Audit – Martyn Jones’s Column

Whilst UK politicians argue about the euro, we are moving towards a European Union regime that will shape the future of accounting and auditing. Those not following European developments will be left behind.

In February 2001 the European Commission proposed a regulation that will require listed companies to use International Accounting Standards in consolidated financial statements by 2005. So, unless accountants want to retire soon, they will need detailed knowledge of new accounting standards, and an understanding of the attendant commercial consequences.

For auditors, a recommendation on auditor independence is nearing finalisation. This should not be regarded as more relaxed than the revised Securities and Exchange Commission rules on auditor independence issued earlier this year. Although based on a framework approach, the recommendation will be tough, reflecting the desire of various member states to respond to concerns over various threats to auditors’ independence. Notably, what has been achieved in Europe is a debate free of acrimony and with a unity of the profession. In the UK, the DTI can expect to insist on full implementation, and it follows that the new ethics standards board must already have it near the top of its agenda.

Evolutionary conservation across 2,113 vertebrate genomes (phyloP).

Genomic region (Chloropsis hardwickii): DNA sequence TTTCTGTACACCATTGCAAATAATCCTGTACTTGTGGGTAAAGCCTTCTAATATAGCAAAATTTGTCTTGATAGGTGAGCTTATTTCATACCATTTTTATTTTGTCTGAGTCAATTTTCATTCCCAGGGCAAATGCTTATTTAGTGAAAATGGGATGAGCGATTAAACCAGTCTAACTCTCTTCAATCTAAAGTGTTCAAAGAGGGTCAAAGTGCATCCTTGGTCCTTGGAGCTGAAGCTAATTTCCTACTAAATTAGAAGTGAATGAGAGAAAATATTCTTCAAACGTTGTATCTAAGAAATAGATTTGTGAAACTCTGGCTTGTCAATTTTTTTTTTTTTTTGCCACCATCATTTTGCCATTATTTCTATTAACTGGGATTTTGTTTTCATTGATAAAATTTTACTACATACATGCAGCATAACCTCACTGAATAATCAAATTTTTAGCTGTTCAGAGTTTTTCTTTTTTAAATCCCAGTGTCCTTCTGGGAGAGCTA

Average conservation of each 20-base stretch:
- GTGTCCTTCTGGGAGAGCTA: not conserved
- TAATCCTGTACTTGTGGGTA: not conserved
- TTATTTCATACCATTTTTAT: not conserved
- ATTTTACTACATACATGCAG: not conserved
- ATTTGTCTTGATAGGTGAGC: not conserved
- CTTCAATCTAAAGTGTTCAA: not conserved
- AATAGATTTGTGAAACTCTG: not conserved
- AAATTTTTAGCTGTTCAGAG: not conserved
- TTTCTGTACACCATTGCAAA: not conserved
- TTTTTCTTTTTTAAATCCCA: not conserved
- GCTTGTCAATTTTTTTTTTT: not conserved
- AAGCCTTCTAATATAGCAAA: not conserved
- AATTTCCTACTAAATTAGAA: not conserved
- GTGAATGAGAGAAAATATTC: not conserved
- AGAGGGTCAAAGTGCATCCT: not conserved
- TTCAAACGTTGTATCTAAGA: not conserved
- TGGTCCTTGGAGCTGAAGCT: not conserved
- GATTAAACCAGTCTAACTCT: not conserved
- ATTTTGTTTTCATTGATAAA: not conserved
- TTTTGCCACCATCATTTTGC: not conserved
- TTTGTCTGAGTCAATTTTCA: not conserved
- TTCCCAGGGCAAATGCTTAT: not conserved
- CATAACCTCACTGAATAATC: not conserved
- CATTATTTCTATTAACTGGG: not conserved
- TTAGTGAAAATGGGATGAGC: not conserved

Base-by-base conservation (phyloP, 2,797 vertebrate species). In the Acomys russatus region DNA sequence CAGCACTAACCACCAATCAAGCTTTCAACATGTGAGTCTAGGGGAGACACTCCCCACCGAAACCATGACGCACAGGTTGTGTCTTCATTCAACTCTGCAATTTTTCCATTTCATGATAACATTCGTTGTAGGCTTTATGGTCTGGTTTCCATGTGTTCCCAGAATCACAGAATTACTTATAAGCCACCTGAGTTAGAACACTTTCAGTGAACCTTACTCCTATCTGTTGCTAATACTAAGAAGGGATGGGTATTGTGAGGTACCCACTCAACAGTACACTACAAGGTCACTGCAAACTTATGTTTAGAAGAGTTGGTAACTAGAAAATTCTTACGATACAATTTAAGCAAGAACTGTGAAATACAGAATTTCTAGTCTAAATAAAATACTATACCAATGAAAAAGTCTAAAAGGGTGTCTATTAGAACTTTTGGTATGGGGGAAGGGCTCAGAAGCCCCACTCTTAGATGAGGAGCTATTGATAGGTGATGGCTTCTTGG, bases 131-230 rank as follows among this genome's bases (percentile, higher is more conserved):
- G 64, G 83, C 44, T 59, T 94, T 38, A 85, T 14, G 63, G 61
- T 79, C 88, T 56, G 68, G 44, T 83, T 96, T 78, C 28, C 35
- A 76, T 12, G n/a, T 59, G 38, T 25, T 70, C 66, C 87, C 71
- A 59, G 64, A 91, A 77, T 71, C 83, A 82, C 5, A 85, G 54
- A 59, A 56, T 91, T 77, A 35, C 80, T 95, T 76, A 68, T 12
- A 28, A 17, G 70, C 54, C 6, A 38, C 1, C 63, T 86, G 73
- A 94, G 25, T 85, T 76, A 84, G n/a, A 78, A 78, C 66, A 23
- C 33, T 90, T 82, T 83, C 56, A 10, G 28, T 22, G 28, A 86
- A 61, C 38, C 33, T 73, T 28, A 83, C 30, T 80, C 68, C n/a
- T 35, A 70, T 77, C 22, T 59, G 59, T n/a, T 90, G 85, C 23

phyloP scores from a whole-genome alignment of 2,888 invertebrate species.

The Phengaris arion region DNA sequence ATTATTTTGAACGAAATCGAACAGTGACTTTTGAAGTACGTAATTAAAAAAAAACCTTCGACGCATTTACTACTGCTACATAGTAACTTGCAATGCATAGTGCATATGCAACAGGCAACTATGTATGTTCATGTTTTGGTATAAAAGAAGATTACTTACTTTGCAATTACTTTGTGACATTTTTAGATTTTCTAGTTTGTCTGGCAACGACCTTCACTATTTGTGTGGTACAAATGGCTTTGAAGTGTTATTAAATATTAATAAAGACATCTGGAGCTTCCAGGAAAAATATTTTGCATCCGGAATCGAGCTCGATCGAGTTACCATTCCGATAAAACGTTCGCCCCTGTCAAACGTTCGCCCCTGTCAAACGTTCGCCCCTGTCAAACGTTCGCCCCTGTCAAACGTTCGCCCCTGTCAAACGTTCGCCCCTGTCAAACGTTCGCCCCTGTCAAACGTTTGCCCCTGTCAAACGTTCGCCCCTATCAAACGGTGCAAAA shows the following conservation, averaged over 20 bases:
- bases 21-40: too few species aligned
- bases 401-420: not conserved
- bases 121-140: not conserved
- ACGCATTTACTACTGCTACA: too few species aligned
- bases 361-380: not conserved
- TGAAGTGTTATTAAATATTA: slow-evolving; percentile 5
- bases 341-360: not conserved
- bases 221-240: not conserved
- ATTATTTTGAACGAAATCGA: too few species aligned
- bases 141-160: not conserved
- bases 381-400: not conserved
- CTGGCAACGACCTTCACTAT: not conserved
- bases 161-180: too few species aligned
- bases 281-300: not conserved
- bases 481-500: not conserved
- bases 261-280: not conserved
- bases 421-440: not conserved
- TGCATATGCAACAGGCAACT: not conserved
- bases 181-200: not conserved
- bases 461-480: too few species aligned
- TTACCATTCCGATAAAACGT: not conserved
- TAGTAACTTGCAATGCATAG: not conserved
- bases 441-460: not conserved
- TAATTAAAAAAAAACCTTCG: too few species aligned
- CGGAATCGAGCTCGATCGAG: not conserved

If they are not doing so already, finance directors of listed companies should be responding to another major development – a consultation document on the transparency obligation of issuers whose securities are admitted to trading on a regulated market. The ideas floated could have huge implications, particularly for smaller quoted companies. They include quarterly reporting and a 60-day period or less for the publication of annual and interim reports.

More timely communications are clearly needed when there is a need to correct misapprehensions about a company’s performance. But there is a growing concern that mandatory quarterly reporting will lead to short-termism and excessive market volatility. Also, the need for timely communication must be balanced against what is practicable for the corporate sector and what is necessary for shareholders.

All in all, whether you are a Europhile or a Europhobe, make sure that you take more interest in what happens in Brussels – it will affect you.

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